VBAssist 3.0: a Visual Basic add-on. (Programming Power) (Software Review) (Column) (Evaluation)
by Tom Campbell
If you use Visual Basic, VBAssist should probably be found in your bag of tricks.
I was going to finish my coverage of YACC this month, but a new version of VBAssist was brought to my attention, and it couldn't wait. We'll look more at YACC in an upcoming issue.
VBAssist is a Visual Basic add-on that isn't primarily a function library or a set of VBX files. Instead, VBAssist (from Sheridan Software Systems, 65 Maxess Road, Melville, New York 11747; 516-753-0985) merges almost seamlessly with the Visual Basic development environment, working so well that you begin to forget that Visual Basic wasn't like this to begin with.
The main visual difference when VBAssist is running is that a second tollbar with two rows of icons appears below the standard Visual Basic toolbar. But the differences go much deeper than that.
VBAssisgt comes with DB Assistant, the tool that Visual Basic Pro's Data Manager should have been; Data Assistant, which has a host of features to let you create and edit forms (in particular, a Form Wizard somewhat like the one in Access); a tool that generates a standard Windows resource file from a Visual Basic form, letting you use Visual Basic as a prototyping tool for C; a control alignment tool that lets you whip together groups of controls effortlessly; a set of ingenious tools for managing control arrays; a group of tools for managing control properties; and much more.
If you don't do a lot of work in Visual Basic, this sound almost like a set of randomly chosen features--dialog resource generation along with database manipulation? But, in fact, what all these things have in common is that they directly address the day-to-day needs of the Visual Basic programmer. For example, if you've ever had to create a form or group of forms with a lot of controls, you might have found that it gets old fast. Invariably, the grid spacing, button size, and fonts you need to repeat many times bear no resemblance to the defaults Visual Basic provides. So you end up pointing and clicking all afternoon. VBAssist conquers problems like this handily by letting you create template controls and select groups of controls at one time and align them.
Another timesaver that became so much a part of my routine that I forgot it wasn't a part of Visual Basic is trhe property menu. Click on a control with the right mouse button, and a floating menu pops up right beside the control. This is hardly news to Smalltalk and Borland Paradox users, but it's a revelation for the rest of us. The property many adheres to VBAssist's philosophy of dividing like properties into logical groupings, so if you right-click on a text field, you ran then choose to view only its color properties, say, or its database properties. (You can only select All to list all properties, but Visual Basic already has the F4 key for that.) A property dialog then appears with onlyn that set of properties shown. This system is so natural and inutitive that I expect to see it in the next release of Visual Basic. One thing I don't like about the VBAssist property windows is that they sport a half-size system menu icon in the upper left corner, just like "real" windows, but clicking on it does the same thing the Escape key does--simply causes the dialog to close. I'd much prefer it to act like a "real" system menu and allow the dialog to be minimized and maximized; some property lists are long enough that you have to resize the window mannually or use the scroll bar. I'd rather just be able to maximize. It's also questionable user interface design to take a familiar-looking control and give it a whole new meaning.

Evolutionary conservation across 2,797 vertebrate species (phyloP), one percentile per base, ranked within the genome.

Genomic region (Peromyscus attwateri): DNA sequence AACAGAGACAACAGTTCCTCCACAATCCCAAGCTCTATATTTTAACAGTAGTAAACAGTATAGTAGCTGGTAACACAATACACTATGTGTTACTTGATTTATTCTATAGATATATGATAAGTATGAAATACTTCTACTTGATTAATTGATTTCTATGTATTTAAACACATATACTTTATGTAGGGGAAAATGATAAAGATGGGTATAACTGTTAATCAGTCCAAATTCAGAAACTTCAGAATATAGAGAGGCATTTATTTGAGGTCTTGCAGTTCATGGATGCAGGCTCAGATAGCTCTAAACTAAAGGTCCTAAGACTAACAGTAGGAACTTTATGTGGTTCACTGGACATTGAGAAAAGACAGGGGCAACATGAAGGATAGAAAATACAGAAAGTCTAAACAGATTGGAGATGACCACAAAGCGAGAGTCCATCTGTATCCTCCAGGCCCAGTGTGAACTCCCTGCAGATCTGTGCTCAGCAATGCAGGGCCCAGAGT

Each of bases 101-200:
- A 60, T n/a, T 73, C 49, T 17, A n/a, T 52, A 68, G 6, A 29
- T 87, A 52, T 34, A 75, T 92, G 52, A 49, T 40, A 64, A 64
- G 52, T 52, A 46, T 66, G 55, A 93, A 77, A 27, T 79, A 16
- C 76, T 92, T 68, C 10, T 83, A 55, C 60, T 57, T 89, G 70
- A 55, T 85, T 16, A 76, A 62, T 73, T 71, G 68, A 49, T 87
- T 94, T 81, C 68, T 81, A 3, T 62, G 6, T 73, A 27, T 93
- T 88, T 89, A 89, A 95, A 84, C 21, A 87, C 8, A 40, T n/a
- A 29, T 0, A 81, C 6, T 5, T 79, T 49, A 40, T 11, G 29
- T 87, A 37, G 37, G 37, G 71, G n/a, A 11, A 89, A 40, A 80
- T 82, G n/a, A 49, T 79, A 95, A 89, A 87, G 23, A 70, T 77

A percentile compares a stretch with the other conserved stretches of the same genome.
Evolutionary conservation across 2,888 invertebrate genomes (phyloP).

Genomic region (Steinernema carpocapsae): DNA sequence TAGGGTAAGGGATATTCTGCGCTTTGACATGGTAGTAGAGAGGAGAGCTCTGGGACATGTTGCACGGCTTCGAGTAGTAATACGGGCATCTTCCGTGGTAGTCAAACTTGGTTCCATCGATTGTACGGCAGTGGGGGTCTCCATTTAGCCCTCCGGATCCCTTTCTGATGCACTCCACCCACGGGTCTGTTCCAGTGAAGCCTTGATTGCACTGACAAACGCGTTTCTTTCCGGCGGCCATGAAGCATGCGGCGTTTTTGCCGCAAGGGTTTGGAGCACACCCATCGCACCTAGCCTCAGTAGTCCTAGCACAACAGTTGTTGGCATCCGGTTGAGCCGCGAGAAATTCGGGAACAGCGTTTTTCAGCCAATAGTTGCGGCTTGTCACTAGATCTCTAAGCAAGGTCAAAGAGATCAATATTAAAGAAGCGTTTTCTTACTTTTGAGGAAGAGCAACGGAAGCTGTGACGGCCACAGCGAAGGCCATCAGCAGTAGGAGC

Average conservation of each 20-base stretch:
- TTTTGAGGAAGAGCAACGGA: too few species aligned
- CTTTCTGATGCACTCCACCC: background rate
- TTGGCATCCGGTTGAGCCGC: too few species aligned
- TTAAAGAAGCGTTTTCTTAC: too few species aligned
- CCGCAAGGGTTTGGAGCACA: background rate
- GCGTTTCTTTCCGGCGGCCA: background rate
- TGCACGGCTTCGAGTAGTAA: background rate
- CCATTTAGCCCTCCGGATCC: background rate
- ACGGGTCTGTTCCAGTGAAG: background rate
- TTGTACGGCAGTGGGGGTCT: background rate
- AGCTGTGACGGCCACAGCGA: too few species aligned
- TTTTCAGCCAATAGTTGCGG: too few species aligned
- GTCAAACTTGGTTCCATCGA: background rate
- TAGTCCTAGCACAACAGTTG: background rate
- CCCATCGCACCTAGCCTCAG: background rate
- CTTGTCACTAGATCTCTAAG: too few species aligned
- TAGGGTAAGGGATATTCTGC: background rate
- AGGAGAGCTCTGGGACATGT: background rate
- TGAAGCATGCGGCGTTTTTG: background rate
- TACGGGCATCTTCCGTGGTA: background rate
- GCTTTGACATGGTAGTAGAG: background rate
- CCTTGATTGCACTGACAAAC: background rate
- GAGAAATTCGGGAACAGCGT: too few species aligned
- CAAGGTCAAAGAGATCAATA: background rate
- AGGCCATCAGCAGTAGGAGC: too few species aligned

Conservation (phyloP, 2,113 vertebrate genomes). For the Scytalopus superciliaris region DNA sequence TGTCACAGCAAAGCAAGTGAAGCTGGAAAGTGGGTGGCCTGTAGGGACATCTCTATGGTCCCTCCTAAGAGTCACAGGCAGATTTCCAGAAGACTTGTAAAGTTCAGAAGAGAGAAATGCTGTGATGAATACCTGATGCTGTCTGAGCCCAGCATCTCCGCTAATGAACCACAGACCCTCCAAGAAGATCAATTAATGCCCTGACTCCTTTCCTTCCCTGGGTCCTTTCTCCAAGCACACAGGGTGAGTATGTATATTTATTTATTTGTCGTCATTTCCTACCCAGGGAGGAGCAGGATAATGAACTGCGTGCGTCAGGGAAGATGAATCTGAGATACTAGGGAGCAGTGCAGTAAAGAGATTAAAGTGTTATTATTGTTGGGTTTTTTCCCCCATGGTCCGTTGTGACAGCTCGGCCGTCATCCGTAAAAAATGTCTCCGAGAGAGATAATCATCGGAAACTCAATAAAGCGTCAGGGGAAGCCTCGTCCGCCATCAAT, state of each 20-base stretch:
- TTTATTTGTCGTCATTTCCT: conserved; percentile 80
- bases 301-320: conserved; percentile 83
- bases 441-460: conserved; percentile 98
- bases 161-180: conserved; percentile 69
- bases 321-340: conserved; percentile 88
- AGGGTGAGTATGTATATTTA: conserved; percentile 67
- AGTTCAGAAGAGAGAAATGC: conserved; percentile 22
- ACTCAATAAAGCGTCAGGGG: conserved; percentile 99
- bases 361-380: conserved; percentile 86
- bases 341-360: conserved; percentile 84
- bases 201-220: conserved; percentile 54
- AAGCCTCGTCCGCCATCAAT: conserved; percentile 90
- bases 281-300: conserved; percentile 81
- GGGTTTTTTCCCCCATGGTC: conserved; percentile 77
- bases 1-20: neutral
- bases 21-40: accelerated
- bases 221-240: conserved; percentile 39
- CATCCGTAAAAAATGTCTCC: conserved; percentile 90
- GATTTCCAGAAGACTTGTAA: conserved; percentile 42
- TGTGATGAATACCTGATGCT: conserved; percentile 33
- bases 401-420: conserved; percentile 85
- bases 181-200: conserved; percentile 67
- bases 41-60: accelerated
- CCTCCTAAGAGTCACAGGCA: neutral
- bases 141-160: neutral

I have a pet peeve about Visual Basic, Access, and all the other Windows visual development systems I can think of: The controls that allow you to display images typically require that you type in a file-name for the ICO, BMP, or WMF image but never give you a convenient way to browse the images. VBAssist give you a File Open dialog in its control property menu that lets you browse these images before plugging them into the form. I hadn't realized how badly I wanted this feature until I started up Visual Basic without VBAassist.
The least sexy and--to me--most useful features of VBAssist are its confusingly named DB Assistant and Data Assistant. DB assistant lets you create and alter the structure of database tables; astoundingly, not even Visual Basic Pro's feeble Data Manager lets you change the structure of a table. Data Assistant has a ton of features to make form design easier, but the coolest is Form Wizard, which takes a raw table structure and automatically designs a data entry form around it. Form Wizard is familiar to Access users but not to Visual Basic users, and VBAssist's other form design features together make Visual Basic much better form-building system than Access.
If you use Visual Basic more than occasionally, VBAssist should probably be found in your bag of tricks. A $100 it's well priced, well documented, and superbly designed for the Visual Basic programmer.